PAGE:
I hope you all had a blessed Christmas. May love, peace, and joy be yours in the New Year!
Psalm 89:1-4, 19-26, Luke 1:26-38
Upon Further Reflection
This week, I do not have a thought of my own to share, but rather, a prayer. Recently, in Bible Study, we talked about the trouble some of us find with the Lord's Prayer because it limits our understanding of God to the realm of Father. What happens to the mothering nature of God? Is it necessary to even think of God as a parent? How is that liberating? How is that stifling? These were all good questions with good wrestling. Each one of us in the room had different ways we've come to terms with the Father language of this abiding prayer, let alone our tradition as whole.
In that class, I mentioned a different version of the Lord's Prayer that might be helpful, one that holds to the original intent of those words, but has used more expansive language to achieve its end. Words are limited vessels to be sure -- but they are what we have. Try this on though and feel what language can accomplish:
The Lord's Prayer
(from the New Zealand Prayer Book
Rev ed.: He Karakia Mihinare O Aotearoa)
Eternal Spirit, Earth-maker, Pain-bearer, Life-giver,
Source of all that is and that shall be,
Father and Mother of us all,
Loving God, in whom is heaven:
The hallowing of your name echo through the universe!
The way of your justice be followed by the peoples of the world!
Your heavenly will be done by all created beings!
Your commonwealth of peace and freedom sustain our hope and come on earth.
With the bread we need for today, feed us.
In the hurts we absorb from one another, forgive us.
In times of temptation and test, strengthen us.
From trials too great to endure, spare us.
From the grip of all that is evil, free us.
For you reign in the glory of the power that is love, now and for ever. Amen
In my sermon, I reference the claim of Mary as the first preacher of the gospel. I think that idea came from this interview with Rev. Nadia Boltz-Weber. I recommend the unedited version. Hang on to your hats though -- she's not polite either.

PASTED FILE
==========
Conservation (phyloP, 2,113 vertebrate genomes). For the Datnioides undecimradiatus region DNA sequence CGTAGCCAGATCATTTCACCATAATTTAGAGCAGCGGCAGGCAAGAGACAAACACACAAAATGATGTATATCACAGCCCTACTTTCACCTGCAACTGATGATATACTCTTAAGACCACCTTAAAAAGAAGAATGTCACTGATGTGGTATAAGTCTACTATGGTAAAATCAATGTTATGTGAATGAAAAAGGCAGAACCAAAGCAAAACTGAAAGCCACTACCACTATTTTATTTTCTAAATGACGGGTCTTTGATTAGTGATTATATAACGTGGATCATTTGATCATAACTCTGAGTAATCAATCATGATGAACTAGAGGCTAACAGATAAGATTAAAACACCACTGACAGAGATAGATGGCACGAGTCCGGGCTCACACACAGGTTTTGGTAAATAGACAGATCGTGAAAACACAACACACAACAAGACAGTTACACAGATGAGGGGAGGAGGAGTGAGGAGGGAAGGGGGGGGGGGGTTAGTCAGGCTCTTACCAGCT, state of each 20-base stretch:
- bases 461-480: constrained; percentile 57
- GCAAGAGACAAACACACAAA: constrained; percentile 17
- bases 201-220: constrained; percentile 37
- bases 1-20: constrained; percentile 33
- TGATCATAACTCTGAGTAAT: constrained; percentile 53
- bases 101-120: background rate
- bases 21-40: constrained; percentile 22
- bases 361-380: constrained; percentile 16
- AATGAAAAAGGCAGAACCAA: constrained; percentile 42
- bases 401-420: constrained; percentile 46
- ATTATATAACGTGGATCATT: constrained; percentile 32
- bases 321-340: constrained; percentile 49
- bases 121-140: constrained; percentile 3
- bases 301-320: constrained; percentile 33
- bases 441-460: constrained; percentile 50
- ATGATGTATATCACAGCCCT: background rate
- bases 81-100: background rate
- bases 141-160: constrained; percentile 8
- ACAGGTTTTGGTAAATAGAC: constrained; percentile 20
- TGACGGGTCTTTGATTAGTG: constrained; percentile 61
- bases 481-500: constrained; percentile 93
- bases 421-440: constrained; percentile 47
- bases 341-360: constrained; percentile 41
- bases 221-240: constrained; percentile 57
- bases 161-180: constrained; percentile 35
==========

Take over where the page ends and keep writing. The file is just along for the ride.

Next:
Isaiah 40:1-11 and Mark 1:1-8
Upon Further Reflection
I forgot to tell you that John the Baptist was an artist. In all my comparisons between John the Baptist and teens on Sunday, I forgot to say that. It's an insight by Richard Rohr, that John the Baptist shaped containers for the Holy Spirit; he shaped pathways for God. He was never confused between the object he was making and the spirit it held within it in the way we are often confused. In church life, we often mistake the container for the contained.
I don't know about the kids you know, but the ones I know are always making stuff. From an early age, they are always, always building, molding, creating. My son has been out at 7am for the past week in the 25F mornings hammering on the fence. He says he's working and fixing and building. My daughter's hands never weary of shaping paper, wax, candy wrappers, you name it, all of it transformed into stuff she has an internal logic for making. It's all a mystery how these things appear at her fingertips. Kids have this inherit creative drive. We need this drive in our churches if we are meant to renew. And in the midst of all that messiness as we embrace the spirit of our prophets, our kids, we can't forget...Jesus was a crafter of containers, a sculptor, an artist. The wild thing though is this: it is us he's always tinkering with.
Isaiah 64:1-9, 1 Corinthians 1:3-9, Mark 13:24-37
Upon Further Reflection
The crisis of young people in the church -- That’s what I addressed on Sunday – a crisis that has been dogging us for a couple generations: why don’t they stay? This is question for the whole ELCA, not just little ole Bethel.
I want to leave here some of the powerful quotes from Sunday. They are ones that informed my sermon or spoke to me while I was leading worship. This is one of the most important sermons I have preached about ministry at Bethel. If you are someone who feels attached to an idea of what church is or has to be in order for worship to feel like worship, then I encourage you to let the words of scripture and sermon dwell in you for a while. They were hard words no doubt for some of you, but very hopeful ones too. And that’s what we are called to cling with our hearts – to hope.
By Michael Warren
“[Confirmation] efforts that are failing are those that reduce young people to the status of consumers, accepting doctrinal ‘capital’ on a ‘handout’ basis and putting it to good use.”
“The stumbling block to full participation of the young in the church is that they are invited to participate in the reproduction of religious meaning but not the true, original production of that meaning.”
From the Bible
“Yet, O Lord, you are our Father; we are the clay, and you are our potter; we are all the work of your hand.” Isaiah 64:8
“Therefore, keep awake – for you do not know when the master of the house will come….” Mark 13:35
From Marty Haugen
“Rejoice, rejoice, take heart in the night, though dark the winter and cheerless, the rising sun shall crown you with light, be strong and loving and fearless. Love be our song and love our prayer and love our endless story; may God fill every day we share and bring us at last into glory.”
In Awake, Awake and Greet the New Morn
Quotes on confirmation come from Warren, Michael (1991). "Youth, Cultural Agency, and the Confirming of the Church's Commitment." Word and World (Volume XL) 4, pg.396-403.